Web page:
Written by Jeremy Whitley. Art by Jamie Noguchi. Published by Papercutz.
This is an advance review thanks to NetGalley. This book is currently scheduled to be published August 4, 2020.
This story is deceptively simple. Tara Smith is the quiet girl in high school. High grades, strict parents, doesn’t socialize with anyone. Some would call her the weird girl. All of this is undone one day when her daily routine is messed up. To her horror she discovers not only that she’s an alien but also those aren’t her parents, and even more shocking she will now be attending a school full of other teenage girls who are also aliens. It is an amazing amount of information to absorb in one day and Tara does not react well. She reacts exactly how a teenage girl should.
Along the way Tara meets other students and maybe friends. She becomes aware not only of a larger world, but of a larger universe that she must now be part of. There are revelations, betrayals, and hints of so much more that will hopefully be revealed in further volumes.
It’s amazing how down to earth the book feels. Despite featuring characters that are interplanetary, intergalactic, and even interdimensional, everything still feels real. School, dorms, and teens just hanging out. A story that can appear too big or overwhelming is ironically universal. The fear of being different. Fear of being hated. Worried about not fitting in. Wearing some emotions in the open and others buried so deep the pain affects others. A story about aliens tells the very real concerns of high school so well this graphic novel would be helpful in any school’s library in the world.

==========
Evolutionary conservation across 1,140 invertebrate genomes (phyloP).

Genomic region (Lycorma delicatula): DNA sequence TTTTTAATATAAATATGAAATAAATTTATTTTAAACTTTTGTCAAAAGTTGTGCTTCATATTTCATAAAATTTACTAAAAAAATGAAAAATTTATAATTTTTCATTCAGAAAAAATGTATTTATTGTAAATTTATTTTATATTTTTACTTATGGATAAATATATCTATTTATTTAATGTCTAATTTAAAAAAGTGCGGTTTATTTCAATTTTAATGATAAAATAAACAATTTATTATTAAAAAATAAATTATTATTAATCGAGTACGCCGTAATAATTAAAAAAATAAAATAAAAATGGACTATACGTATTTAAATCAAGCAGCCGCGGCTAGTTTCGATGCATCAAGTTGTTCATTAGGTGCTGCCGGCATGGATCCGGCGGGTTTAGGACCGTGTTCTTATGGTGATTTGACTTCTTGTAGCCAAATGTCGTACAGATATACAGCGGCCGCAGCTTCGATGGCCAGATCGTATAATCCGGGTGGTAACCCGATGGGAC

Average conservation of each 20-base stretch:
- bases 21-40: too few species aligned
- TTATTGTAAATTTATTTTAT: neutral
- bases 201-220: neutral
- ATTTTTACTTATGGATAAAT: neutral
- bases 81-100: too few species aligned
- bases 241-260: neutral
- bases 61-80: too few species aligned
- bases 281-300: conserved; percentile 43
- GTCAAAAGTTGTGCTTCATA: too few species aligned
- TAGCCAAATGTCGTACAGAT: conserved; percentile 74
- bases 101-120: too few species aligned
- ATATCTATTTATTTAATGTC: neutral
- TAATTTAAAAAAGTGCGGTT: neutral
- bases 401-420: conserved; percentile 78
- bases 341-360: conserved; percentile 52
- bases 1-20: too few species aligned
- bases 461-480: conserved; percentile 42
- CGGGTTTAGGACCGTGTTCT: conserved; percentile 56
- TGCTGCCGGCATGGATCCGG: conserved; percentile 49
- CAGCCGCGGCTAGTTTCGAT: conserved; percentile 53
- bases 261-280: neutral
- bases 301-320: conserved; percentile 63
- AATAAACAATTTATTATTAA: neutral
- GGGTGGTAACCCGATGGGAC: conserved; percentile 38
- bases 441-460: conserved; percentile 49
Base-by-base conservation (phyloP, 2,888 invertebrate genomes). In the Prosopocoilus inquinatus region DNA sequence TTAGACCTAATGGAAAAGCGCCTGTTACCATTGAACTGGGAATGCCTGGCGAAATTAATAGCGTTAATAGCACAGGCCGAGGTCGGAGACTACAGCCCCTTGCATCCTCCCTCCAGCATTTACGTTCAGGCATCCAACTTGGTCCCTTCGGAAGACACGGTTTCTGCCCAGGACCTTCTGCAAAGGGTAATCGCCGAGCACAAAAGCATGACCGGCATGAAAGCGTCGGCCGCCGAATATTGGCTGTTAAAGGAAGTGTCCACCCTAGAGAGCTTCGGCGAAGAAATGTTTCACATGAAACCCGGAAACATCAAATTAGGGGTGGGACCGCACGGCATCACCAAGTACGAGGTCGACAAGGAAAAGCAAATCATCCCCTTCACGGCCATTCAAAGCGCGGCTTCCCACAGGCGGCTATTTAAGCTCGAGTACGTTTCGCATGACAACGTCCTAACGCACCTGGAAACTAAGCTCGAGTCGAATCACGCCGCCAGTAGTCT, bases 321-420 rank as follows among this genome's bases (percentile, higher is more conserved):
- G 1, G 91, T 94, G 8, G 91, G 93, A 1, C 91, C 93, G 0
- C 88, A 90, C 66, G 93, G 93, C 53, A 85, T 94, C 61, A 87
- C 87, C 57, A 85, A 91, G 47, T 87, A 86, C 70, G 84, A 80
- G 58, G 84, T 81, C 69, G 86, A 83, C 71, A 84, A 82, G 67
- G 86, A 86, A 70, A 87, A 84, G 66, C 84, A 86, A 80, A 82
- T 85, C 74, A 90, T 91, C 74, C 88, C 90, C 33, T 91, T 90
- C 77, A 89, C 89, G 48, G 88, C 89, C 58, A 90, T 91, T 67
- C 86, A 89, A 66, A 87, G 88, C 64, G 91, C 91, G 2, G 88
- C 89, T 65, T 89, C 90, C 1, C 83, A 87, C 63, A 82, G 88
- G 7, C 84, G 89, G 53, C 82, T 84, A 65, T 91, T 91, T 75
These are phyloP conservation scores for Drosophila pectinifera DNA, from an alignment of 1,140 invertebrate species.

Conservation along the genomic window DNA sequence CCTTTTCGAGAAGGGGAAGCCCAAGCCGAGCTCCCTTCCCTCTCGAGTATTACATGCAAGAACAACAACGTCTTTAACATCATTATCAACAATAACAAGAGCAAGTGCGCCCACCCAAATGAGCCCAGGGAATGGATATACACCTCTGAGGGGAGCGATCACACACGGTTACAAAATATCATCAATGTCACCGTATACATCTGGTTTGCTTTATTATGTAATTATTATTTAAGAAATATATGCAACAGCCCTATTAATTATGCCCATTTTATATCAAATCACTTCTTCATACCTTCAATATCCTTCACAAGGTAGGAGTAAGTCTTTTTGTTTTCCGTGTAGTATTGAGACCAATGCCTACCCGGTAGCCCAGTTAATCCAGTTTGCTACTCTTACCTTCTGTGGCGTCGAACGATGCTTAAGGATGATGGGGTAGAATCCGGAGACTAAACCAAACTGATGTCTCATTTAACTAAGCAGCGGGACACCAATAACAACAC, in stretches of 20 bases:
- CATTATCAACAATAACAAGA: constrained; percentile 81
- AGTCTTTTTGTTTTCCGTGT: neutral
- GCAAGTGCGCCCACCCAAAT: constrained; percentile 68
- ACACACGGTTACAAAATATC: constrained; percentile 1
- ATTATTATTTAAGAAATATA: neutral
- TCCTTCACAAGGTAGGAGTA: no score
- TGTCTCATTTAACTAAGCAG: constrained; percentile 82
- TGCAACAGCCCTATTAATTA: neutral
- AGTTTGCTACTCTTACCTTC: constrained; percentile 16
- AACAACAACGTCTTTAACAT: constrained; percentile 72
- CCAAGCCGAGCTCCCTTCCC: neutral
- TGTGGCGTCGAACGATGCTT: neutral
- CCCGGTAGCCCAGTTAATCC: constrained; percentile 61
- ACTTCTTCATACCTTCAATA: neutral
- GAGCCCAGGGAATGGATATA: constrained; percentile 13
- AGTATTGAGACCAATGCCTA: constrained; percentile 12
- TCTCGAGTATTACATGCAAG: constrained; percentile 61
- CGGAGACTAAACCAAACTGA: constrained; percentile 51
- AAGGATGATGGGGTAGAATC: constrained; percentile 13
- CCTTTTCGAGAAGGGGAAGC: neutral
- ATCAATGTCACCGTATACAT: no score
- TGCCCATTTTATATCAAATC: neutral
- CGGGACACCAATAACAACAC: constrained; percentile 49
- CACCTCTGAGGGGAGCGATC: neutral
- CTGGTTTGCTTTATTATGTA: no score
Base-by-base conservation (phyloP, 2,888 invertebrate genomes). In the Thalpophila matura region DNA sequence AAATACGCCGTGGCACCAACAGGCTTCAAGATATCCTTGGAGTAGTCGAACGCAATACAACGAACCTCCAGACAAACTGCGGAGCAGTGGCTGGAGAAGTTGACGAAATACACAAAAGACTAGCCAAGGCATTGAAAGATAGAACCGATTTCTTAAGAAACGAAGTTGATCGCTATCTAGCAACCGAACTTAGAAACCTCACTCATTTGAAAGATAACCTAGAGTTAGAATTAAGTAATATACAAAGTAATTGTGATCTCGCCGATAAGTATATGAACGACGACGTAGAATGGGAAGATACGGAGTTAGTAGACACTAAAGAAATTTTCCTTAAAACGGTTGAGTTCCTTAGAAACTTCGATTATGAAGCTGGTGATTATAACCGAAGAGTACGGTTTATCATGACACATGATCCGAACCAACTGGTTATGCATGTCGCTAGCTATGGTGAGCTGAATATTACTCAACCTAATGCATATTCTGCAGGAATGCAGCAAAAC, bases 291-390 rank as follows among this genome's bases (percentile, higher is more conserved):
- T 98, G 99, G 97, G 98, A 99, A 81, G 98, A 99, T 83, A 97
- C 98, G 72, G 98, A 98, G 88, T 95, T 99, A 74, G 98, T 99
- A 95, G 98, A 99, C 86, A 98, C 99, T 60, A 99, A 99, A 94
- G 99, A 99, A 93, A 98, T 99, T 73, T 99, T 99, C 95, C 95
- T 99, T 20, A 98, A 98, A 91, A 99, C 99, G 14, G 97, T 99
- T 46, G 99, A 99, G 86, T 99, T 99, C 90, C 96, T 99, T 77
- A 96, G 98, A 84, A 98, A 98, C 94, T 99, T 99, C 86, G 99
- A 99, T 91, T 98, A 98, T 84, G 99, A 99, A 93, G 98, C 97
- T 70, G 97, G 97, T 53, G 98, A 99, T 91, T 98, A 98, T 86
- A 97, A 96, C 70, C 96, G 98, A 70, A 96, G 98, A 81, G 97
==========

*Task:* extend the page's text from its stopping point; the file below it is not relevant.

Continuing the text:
What really got me is how much this book is needed right now. An entire generation grew up with stories that took place in a different mythical school. A series that is now tainted by it’s author’s hateful words. Into that void comes this book (and again, hopefully, series). A story about Tara Smith; who thinks she knows who and what she is, because that is all she has been told. When one day she learns she’s something other than that it’s scary. Who does she identify as? Which world does she belong to? Not only does she have to decide which face to show the world, she also has to accept that it isn’t always her decision. The world expects her to act a certain way. Her “parents” expect her to play a role. Even as she learns about her true self there are assumptions about “her kind” that Tara will have to deal with every day.
When a teenager or a bit younger asks about reading comics, hand them this book. Put it up front at the comic store and the book store. Pick it up and put in in the hands of any kid who walks in looking confused and scared. This book is going to help so many kids who think they are alone. They’re not, they just haven’t found their true selves yet and the home that will welcome them.